There is no doubt that the changing over of seasons stirs something up inside of all of us. I have always loved spring, with it’s way of rebirthing what was hibernating and buried underground for so long, but the downside is that this is the time of year when I get particularly antsy. I feel the tickling need for travel, more activity, new choreography, or some kind of big project. I start to spin out of that tranquil, slow-motion winter pace, wanting to burst out of hibernation with color and pomp. However, travel takes planning, projects take time and collaboration, and choreography takes a lot of work and development. While we may wake up to find bulbs blooming overnight, I can’t realistically expect a performance or plane ticket to materialize in the same fashion.
I have to admit that patience has never been my strong suit. When I was younger, it always sounded like a rather boring virtue to possess. I was more inclined towards characteristics such as adventurous, spontaneous, risk-taking- words with a little more flair and dazzle. It wasn’t until I came to Morocco that I started to learn the deep and gratifying importance of being patient.
In many Mediterranean countries where the concept of being on time is far more malleable, an American like myself has to get used to her fair share of waiting around. People warned me that when someone schedules a meeting at 10am, you can expect them at the very earliest at 10:30- probably more like 11 or noon if it’s a weekend. Even so, it turns out that old habits really do die hard because up to this day I am still 10 minutes early to absolutely everything. It is engrained in me. This habit combined with my tendency towards impatience has proved to be a highly frustrating combination.
When I began to settle deeper into making a home in Tangier, I realized I had a choice to make. I could live in constant frustration or I could consciously work to become a more patient person. The latter seemed more rational.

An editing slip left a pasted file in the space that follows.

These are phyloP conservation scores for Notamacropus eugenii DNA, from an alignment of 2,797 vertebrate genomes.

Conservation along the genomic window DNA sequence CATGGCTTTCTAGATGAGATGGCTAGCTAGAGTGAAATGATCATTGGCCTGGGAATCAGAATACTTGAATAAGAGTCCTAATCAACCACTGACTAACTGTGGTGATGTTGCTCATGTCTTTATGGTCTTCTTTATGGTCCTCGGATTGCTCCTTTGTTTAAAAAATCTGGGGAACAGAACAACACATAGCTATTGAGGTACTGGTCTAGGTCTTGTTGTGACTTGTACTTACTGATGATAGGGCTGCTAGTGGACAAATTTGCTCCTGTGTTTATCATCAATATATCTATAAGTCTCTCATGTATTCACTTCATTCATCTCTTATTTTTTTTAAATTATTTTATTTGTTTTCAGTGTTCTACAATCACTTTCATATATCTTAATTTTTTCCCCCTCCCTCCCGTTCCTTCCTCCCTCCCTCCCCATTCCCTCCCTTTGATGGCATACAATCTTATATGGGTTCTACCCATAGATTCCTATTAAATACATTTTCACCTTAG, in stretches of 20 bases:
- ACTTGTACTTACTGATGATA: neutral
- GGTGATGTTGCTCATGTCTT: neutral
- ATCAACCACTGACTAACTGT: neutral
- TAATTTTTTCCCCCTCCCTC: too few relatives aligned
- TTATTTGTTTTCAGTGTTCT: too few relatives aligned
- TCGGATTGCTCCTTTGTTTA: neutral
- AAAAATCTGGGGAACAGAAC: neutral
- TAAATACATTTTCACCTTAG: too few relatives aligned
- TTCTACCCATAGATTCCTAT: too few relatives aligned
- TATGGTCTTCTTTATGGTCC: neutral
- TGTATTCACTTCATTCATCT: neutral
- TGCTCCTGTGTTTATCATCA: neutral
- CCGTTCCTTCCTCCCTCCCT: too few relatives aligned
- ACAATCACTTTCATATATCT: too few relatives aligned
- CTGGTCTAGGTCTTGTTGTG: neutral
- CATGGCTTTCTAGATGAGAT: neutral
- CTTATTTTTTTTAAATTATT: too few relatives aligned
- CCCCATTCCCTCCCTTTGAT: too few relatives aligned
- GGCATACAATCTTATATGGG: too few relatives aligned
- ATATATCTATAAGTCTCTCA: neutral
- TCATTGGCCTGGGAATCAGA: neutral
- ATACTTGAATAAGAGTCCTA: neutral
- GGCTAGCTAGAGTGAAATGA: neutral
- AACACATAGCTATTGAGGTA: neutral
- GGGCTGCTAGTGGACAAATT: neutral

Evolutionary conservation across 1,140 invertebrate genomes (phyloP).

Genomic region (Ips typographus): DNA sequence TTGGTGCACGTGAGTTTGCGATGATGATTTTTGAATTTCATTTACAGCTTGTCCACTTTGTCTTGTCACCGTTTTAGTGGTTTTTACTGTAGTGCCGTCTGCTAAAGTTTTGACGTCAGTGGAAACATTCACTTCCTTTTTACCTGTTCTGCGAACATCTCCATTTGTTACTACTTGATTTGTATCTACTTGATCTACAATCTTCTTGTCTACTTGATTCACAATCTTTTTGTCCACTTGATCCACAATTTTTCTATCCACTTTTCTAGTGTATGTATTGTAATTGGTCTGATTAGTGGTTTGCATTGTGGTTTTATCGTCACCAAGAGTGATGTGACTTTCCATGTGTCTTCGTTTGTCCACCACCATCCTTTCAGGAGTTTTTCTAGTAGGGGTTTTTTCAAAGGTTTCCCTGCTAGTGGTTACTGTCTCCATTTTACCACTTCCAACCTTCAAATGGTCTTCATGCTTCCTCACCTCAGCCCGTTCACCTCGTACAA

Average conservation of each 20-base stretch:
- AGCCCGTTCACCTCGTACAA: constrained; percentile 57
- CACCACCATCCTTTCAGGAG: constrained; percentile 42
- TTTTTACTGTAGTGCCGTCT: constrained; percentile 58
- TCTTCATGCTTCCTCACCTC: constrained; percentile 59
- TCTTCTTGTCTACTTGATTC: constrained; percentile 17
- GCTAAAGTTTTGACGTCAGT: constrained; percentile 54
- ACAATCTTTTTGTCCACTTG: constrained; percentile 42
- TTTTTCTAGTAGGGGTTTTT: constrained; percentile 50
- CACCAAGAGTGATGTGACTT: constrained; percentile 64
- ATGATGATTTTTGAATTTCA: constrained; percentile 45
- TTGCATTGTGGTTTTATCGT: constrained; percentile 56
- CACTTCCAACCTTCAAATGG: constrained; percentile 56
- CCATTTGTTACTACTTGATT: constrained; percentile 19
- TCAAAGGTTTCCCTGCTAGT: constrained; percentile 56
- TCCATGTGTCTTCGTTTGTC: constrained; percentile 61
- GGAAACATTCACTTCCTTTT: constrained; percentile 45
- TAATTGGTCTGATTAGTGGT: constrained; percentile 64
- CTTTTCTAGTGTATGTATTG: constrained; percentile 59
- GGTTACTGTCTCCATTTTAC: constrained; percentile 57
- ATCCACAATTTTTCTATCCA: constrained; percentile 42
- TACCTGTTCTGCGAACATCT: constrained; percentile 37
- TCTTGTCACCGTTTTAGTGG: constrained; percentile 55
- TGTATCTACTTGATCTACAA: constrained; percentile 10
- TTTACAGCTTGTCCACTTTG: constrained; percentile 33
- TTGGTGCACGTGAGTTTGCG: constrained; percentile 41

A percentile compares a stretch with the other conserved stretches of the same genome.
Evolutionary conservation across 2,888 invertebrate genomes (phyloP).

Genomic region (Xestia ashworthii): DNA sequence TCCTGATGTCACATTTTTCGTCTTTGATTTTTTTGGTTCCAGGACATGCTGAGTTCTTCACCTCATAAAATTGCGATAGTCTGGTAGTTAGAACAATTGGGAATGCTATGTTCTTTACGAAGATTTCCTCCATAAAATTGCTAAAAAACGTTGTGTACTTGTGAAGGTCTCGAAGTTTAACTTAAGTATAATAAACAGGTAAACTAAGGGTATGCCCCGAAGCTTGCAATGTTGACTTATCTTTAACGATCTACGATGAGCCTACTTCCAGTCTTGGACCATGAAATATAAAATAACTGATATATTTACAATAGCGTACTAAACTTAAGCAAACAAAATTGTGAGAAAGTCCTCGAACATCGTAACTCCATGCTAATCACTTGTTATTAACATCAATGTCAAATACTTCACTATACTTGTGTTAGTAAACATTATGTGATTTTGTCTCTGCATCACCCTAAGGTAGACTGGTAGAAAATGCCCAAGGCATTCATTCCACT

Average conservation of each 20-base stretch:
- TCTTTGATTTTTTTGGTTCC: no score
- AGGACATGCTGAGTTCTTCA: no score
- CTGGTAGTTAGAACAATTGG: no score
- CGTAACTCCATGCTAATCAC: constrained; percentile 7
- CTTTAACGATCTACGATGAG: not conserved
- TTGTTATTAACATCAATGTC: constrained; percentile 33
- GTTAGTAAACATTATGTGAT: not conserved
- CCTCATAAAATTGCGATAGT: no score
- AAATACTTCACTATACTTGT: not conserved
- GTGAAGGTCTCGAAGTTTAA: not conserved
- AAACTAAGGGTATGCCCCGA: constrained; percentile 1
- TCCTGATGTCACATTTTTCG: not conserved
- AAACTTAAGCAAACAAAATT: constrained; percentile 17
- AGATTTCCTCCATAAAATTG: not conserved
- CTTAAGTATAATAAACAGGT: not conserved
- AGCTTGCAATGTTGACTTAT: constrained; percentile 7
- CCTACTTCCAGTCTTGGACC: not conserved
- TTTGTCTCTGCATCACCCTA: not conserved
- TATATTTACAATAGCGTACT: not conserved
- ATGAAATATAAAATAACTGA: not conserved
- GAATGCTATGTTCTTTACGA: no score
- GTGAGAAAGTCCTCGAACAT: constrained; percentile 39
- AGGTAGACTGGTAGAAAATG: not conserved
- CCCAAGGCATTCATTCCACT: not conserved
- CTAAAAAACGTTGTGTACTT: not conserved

As much as I would like to, I cannot always be in motion, jumping from one thing to the next. There are natural periods in life of nothing but waiting. Waiting for a person to show up for your coffee date, waiting to hear back about a performance proposal, to save enough money for the next trip. I have found the key to staying patient (or trying, anyway) has been a matter of changing my mindset and renaming my actions. Instead of waiting, I try to tell myself that I am gently suspended in a quiet moment in time. Perhaps a bit more wordy, yes, but it works.
My impatience used to stem from the feeling that I was wasting precious life moments. Yet if we breathe, accept that there are constant uncontrollables and imagine that these extra hours that pass while we anticipate a meeting, response, or event, are presented as moments to be a little bit quieter, this time becomes a gift. Minutes, hours and days spent waiting can be spent reflecting, brainstorming, writing notes, 10 extra minutes of catching up on emails, reading, sometimes just sitting with yourself. Mindful patience can transform the concept of time and give us more hours in each day than we are usually aware of having. It can expand and suspend the moments in between actions. Recognizing this power has made patience a much more interesting and desirable virtue to keep developing in myself.